Garmin G1000 Close Up

By Bill Cox

The G1000 has been in the works for several years as a comprehensive follow-on to the company's runaway success with the 430/530 multi-talented navcoms. The G1000 extends Garmin's reach from building individual avionics boxes to incorporating all radios and most flight and engine instruments into a two-unit, all-glass display. The system consists of a 10-inch primary flight display (PFD) dedicated to aircraft attitude and flight conditions and a 10-inch or optional 15-inch multi-function display (MFD) committed to navigational awareness and all parameters of engine/systems condition. Both are XGA quality, high-resolution (1024 x 768) screens, capable of readouts in a multitude of colors. The system is designed to capitalize on the latest developments in flight control, air data management and Ethernet connectivity.

As the name implies, the primary flight display specializes in depicting all aspects of aircraft flight information. The system utilizes a huge artificial horizon with V-bar indicator and an HSI in your choice of arc mode or full display at bottom center. Vertical tapes to left and right of center read out airspeed and altitude respectively, and there's plenty of room remaining to display a miniature moving map and a real-time nearest airport display.

The MFD is more concerned with navigational information. In addition to all the standard nav and com indications plus the moving map, the G1000 will offer depictions of weather such as NEXRAD radar summaries or METARS text. The system also will be capable of screening Class B Terrain Awareness Warning System (TAWS), detailed topographic mapping and Traffic Information System (TIS), the last using ATC Mode S data uplink technology. Both of the 10-inch displays are bright and well-defined, easily readable in any combination of sun and shade. The panel is finished with laser-etched polycarbonate overlays, a feature Garmin says is normally reserved for turbine aircraft
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The big question for most pilots is exactly how difficult it will be to adapt to the exotic G1000 PFD/MFD. If you've had some experience with Garmin's 430/530 line of radios, you'll adapt easier to the new G1000 system, but it's true there will be a transition period during which you'll probably need to keep the manual open and on your lap.

At first glance, the G1000 appears to be a little overwhelming, but as with most things aviation, it's all in your frame of reference.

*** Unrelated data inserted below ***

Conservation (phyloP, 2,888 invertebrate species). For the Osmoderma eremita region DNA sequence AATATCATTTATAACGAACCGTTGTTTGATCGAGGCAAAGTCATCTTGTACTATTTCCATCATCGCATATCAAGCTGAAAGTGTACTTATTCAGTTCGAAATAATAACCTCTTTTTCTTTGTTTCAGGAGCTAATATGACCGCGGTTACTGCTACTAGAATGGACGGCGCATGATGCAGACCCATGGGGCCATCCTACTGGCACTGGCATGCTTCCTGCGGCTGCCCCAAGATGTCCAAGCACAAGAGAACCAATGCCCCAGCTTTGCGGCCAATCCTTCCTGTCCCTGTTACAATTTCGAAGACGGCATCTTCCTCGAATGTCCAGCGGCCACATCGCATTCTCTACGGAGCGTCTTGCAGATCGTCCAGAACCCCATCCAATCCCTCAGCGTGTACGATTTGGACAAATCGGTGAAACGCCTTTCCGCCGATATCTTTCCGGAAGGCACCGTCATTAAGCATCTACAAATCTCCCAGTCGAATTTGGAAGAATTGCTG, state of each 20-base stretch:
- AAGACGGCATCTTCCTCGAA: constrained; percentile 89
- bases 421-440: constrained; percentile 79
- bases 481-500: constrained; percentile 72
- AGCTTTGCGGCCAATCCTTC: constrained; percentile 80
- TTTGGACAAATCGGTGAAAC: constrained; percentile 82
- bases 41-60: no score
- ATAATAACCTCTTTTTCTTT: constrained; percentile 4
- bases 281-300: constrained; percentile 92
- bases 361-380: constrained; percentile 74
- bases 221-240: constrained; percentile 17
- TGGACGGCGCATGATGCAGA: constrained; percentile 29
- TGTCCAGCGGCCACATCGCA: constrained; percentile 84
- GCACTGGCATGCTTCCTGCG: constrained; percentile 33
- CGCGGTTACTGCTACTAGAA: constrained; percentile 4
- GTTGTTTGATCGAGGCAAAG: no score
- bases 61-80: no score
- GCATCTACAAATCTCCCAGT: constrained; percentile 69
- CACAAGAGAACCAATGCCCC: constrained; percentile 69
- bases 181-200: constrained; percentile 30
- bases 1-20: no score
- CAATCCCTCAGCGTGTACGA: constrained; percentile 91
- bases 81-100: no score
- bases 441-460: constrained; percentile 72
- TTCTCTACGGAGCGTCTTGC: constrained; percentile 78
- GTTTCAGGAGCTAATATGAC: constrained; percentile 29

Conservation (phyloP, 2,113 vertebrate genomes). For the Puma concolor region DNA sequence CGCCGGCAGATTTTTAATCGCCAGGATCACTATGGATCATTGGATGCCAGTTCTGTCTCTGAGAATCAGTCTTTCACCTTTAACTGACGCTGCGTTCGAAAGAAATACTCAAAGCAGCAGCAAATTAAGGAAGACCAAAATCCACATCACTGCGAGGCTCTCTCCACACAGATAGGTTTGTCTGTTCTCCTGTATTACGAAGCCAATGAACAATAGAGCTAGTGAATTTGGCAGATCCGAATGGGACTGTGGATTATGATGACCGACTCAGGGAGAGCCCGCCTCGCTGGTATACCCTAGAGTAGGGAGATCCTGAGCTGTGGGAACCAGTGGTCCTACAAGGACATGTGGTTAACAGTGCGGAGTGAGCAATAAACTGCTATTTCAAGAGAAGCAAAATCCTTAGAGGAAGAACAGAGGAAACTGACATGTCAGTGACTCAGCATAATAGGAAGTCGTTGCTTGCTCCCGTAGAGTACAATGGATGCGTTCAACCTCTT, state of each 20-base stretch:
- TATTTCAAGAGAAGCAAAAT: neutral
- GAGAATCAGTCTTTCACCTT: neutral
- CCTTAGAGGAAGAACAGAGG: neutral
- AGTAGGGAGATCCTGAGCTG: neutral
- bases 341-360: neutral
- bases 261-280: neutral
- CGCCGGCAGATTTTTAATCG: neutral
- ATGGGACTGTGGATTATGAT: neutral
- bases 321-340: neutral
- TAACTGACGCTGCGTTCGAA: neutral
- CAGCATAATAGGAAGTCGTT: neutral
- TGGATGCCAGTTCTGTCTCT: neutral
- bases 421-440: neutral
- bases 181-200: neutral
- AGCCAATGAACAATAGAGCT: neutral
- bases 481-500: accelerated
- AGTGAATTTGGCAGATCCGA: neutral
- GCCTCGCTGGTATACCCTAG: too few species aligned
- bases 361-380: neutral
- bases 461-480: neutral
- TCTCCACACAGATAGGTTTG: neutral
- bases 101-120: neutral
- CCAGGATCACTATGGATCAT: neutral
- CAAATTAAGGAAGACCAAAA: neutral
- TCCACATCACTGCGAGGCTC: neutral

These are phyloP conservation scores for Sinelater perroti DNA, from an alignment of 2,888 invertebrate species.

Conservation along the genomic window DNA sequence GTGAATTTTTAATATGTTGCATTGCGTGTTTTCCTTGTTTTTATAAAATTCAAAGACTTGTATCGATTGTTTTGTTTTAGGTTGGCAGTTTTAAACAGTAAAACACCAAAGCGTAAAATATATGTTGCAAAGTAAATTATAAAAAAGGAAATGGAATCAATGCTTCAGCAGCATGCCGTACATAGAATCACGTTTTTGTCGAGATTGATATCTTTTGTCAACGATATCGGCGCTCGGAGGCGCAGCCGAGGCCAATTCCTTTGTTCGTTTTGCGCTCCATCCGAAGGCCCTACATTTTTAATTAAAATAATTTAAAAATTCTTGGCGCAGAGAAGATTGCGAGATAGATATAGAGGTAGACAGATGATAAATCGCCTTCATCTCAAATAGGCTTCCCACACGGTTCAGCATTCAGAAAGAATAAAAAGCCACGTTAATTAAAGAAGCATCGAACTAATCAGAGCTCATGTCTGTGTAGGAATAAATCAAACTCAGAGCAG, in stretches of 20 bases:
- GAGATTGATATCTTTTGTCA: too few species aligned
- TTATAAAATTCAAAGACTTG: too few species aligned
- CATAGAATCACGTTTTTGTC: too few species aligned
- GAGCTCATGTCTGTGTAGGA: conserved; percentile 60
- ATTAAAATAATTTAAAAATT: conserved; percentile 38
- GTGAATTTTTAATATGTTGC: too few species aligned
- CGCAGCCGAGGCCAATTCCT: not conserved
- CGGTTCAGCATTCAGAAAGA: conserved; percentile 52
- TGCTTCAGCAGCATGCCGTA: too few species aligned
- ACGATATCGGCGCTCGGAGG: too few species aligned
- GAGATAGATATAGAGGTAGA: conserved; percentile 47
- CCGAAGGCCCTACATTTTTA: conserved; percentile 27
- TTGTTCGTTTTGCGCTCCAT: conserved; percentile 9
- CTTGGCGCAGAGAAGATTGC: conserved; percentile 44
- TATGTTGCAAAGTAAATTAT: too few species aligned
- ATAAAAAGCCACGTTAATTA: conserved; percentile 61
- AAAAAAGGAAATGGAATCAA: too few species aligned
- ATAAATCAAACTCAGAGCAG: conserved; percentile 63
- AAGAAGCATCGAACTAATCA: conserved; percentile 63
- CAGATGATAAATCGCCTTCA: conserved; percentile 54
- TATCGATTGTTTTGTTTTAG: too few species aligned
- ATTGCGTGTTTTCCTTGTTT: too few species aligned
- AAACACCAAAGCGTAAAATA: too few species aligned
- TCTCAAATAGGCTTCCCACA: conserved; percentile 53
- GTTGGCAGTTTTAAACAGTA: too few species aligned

In fairness, the G1000 isn't that difficult to comprehend. Fly the system even for an hour and it becomes friendlier---fly it for 10 hours, and you may wonder what you thought was so tough to begin with. In addition to the usual VHF/GPS nav and VHF com controls, the G1000 incorporates transponder and switching panel controls. Once you learn the layout of all the buttons, knobs and switches, most of the inputs are relatively intuitive with few functions beyond the comprehension of mere private pilots. It's apparent at the outset the G1000 is in its element in the IFR environment---it does, after all, virtually replace the view straight ahead---and that's of the most use when there is no view straight ahead.

The primary function of such an integrated avionics suite is to incorporate all flight displays and navigation functions in a single, simple, easy-to-interpret system, and the G1000 does exactly that. The switching panel is mounted in the space between the two 10-inch glass screens and includes the intercom at the bottom. As with the stand-alone Garmin switcher, the unit is fairly telegraphic, though it's mounted vertically rather than horizontally, with mic and speaker select switches, provisions for up to three comms (including HF) and all the standard nav receive modes.

Engine condition instruments are stacked down the left side of the MFD, with manifold pressure and rpm represented as pseudo round gauges at top left and the remainder of the engine criterion laid out left to right below. As with most high-line EICAS instruments, all engine gauges are primed with maximum/minimum indications, designed to flash if any indication subceeds or exceeds acceptable parameters. In the event of a screen failure, the G1000 automatically switches to reversionary mode, continuing to offer PFD information on the operable screen.

In a sense, the G1000 system may be almost too talented. The two screens integrate so much information so conveniently that you're tempted to keep your eyes inside the airplane too much, obviously a major benefit in IFR conditions, not so practical in good VFR. Still, by any measure, Garmin's G1000 Integrated Avionics System brings true glass panel technology to a class of airplanes that wasn't expecting to see it for at least another decade.